How is humor used in Ralph Ellison's Invisible Man?

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Invisible Man is a story about a young, black, educated, southern man who arrives in New York City and begins to see reality and his place in it differently. He struggles to make his idealism real, but he is met with absurdity and dishonesty around every corner.

The narrator's observations...

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Invisible Man is a story about a young, black, educated, southern man who arrives in New York City and begins to see reality and his place in it differently. He struggles to make his idealism real, but he is met with absurdity and dishonesty around every corner.

The narrator's observations are not happy ones, and his idealism is quickly and relentlessly threatened by his disappointment with human nature—both black and white. The book has an underlying subtle humor that is dark and wistful. Ellison also uses irony, both verbal and situational, to create humor. Ellison mocks his characters and employs caricature, puns, and parody—all forms of satire—to humorous effect.

One example of humor is his description of the paint factory and his observation about the roles of white and black people in society. The topic is serious—that of the loss of power, voice, and even the physical presence of black people in a loud, overbearing, predominantly white society. The narrator is invisible, but in the paint factory he watches all day as the white paint needs its little stream of black to get the shade of white correct. Somehow, the black disappears, and the well of paint looks just as white as it did prior to any additives. The sign over the factory says, "Keep America pure with Liberty Paints." The reference to liberty (in the context of slavery) is also ironic.

The narrator often uses names to get points across. Several of the minor characters have names that subtly denigrate them. Wrestrum, for example, sounds suspiciously like "restroom," while Tobitt, who tries to make himself seem bigger than he actually is, sounds like "two-bit." These are subtle, but they do make fun of how seriously they take themselves. The narrator is a very serious person, but he easily sees through others' facades of pretense and importance, so he also mocks himself.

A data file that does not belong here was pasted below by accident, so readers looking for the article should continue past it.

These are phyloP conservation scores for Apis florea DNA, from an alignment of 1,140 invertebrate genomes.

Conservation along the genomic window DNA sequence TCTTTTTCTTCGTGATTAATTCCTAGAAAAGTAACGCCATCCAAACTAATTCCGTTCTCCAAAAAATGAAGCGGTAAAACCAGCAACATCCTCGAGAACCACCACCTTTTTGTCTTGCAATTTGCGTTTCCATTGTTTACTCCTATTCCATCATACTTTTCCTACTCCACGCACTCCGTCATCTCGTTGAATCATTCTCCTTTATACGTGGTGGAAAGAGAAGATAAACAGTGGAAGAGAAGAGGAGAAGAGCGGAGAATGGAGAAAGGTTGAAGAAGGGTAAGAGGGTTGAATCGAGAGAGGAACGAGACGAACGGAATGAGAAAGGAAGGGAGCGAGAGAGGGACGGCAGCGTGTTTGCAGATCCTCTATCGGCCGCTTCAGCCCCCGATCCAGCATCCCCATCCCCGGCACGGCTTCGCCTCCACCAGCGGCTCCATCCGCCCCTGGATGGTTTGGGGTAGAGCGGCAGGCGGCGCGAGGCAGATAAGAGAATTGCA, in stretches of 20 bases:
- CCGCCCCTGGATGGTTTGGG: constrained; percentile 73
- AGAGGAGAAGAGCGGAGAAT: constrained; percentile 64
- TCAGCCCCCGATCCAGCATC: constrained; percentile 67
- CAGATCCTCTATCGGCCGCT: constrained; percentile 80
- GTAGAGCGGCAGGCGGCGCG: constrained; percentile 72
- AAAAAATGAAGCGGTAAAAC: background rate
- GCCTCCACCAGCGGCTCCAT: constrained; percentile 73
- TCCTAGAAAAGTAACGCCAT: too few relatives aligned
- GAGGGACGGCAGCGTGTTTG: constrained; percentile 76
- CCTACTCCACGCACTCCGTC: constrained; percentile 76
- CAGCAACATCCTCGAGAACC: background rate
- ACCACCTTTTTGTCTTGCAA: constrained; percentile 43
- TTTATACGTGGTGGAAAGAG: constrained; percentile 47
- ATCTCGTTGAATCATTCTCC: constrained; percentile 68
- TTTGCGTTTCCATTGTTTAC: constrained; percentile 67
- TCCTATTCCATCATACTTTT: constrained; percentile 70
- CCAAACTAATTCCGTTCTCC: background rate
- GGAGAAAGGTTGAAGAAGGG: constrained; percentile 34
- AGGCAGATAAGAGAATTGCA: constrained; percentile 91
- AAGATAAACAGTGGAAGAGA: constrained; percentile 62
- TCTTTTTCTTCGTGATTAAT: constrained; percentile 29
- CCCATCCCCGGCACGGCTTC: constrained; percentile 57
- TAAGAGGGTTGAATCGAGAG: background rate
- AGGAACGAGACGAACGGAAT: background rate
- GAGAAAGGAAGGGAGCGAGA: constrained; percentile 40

Another example of humor is how the narrator expresses truth through offhand sayings because he is afraid to be honest and knows honesty is dangerous. He says, "All it takes to get along in this here man's town is a little shit, grit and mother-wit."

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Ellison's humor is typically sarcastic, a sarcasm enveloped by bitterness and anger.  We see his rueful, ironic tone (a recurrent device) beginning in the prologue and scattering like bird-shot throughout the dark novel. 

"I am an invisible man. No, I am not a spook like those who haunted Edgar Allen Poe; nor am I one of your Hollywood-movie ectoplasms. I am a man of substance, of flesh and bone, fiber and liquids--and I might even be said to possess a mind. I am invisible, understand, simply because people refuse to see me. Like the bodiless heads you see sometimes in circus sideshows, it is as though I have been surrounded by mirrors of hard, distorting glass. When they approach me they see only my surroundings, themselves, or figments of their imagination indeed, everything except me."

Let's unpack this a bit.  "Spook" had an instantaneous double-meaning in the 1940s; that is, as a haunted spirit but also as a black person.  Unlike Poe's tales of horrific fantasy, intended for a white reading audience and penned by a white man, the Invisible Man's horror is no ficition.  "I might even be said to possess a mind," he says, in a voice dripping with sarcasm. 

The Invisible Man then evokes images of the circus and of funhouses, a world where color is overpowering and realistic images are purposely distorted.  But the Invisible Man's life is no joke, and a far cry from fun and games.

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